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28. Terrorism forces its way onto the China-Africa agenda

Terrorism forces its way onto the China-Africa agenda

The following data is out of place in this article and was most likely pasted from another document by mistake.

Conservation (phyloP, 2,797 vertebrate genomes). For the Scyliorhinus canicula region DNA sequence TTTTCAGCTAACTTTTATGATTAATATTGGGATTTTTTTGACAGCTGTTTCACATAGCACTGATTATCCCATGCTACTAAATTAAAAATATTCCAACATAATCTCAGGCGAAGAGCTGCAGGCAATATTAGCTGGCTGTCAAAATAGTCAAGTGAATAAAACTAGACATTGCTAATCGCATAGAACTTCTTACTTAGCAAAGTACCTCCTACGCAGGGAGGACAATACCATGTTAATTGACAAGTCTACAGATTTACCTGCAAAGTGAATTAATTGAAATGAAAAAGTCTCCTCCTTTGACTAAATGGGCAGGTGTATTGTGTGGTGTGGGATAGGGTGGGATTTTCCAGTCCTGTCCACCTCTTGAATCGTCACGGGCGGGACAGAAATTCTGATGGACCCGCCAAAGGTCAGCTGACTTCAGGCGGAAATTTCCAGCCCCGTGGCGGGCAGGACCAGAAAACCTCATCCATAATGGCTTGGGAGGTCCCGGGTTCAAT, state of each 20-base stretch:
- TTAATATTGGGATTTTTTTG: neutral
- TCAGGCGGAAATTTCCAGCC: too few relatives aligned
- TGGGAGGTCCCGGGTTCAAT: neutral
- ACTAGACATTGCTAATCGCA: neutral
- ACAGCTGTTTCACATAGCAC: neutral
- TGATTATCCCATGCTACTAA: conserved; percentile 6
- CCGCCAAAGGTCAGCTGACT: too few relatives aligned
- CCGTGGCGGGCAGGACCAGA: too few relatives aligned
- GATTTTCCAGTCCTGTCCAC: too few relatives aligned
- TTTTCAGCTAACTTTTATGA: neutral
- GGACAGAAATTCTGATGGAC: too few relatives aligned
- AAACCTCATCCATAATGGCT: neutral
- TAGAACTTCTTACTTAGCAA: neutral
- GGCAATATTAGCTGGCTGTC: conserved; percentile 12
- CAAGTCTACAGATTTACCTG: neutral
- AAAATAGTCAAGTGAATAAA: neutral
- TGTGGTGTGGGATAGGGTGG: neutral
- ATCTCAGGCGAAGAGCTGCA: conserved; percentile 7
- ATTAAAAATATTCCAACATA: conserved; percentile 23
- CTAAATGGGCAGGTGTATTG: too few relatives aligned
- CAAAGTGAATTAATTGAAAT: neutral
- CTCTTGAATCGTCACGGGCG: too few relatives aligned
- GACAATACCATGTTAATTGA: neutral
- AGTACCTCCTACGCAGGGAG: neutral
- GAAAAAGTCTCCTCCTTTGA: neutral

Until just a few weeks, security had not been expected to be a major topic at the December Forum on China-Africa Cooperation summit in Johannesburg. In the span of just a few short weeks, terrorism and security issues will likely move close to the top of the agenda when Chinese president Xi Jinping meets with 50+ African counterparts. China's vulnerability to terrorism was brazenly exposed when ISIS killed Chinese national Fan Jinghui. That killing sparked an immediate backlash on Chinese social media with calls for Beijing to strike back against the terrorist group. Predictably, it didn't take long for those online discussions to be quashed by the government. Then, just a few days later, three more Chinese were killed by terrorists. This time at the hands of al-Qaeda affiliates in the Malian capital of Bamako. The attackers stormed the Renaissance Blu Hotel where the three executives from the state-owned China Railway Construction Corporation were shot. These two events are just the latest attacks on Chinese nationals abroad, particularly in MENA and sub-Saharan Africa. Within the past couple of years, Chinese citizens have been taken captive by Boko Haram in Cameroon, kidnapped in Egypt and taken hostage in Sudan among other places. In Angola, the situation is so dire that a senior embassy official in Luanda made a rare public appeal to the government to do something or else future Chinese investment in the country could be at stake. With each of these attacks, the perception at home is that China may now be a great power but one that can't seem to protect its people abroad. This presents a real for the government's legitimacy because, really, Chinese officials don't have a lot of options available to counter the rising threat of terrorism against its people and interests abroad. Unlike the United States, France and Britain who have all made unilateral military deployments into other countries without UN authorization, the Chinese are bound by their own non-interference doctrine to avoid such interventions. Secondly, even if China did want to retaliate or take some other form of military action to combat violence against its interests, it's not immediately clear that it has the capability to do so. Although rapidly modernizing, China's ability to project force, especially using special operations forces far away from home, is questionable at best. The Chinese clearly recognize the problem. The question is can they do anything about it? This week, Eric & Cobus discuss the new security realities confronting China's engagement in Africa and MENA and explore what options, if any, policy makers have to confront the mounting threat against their people and interests. Correction: In the podcast, Eric incorrectly said that the Chinese ambassador to Luanda had issued the warning to the Angolan government about the high-frequency of kidnappings of Chinese nationals. It was actually the embassy's first secretary, Zhao Haihan, who made the remarks during an interview with Bloomberg.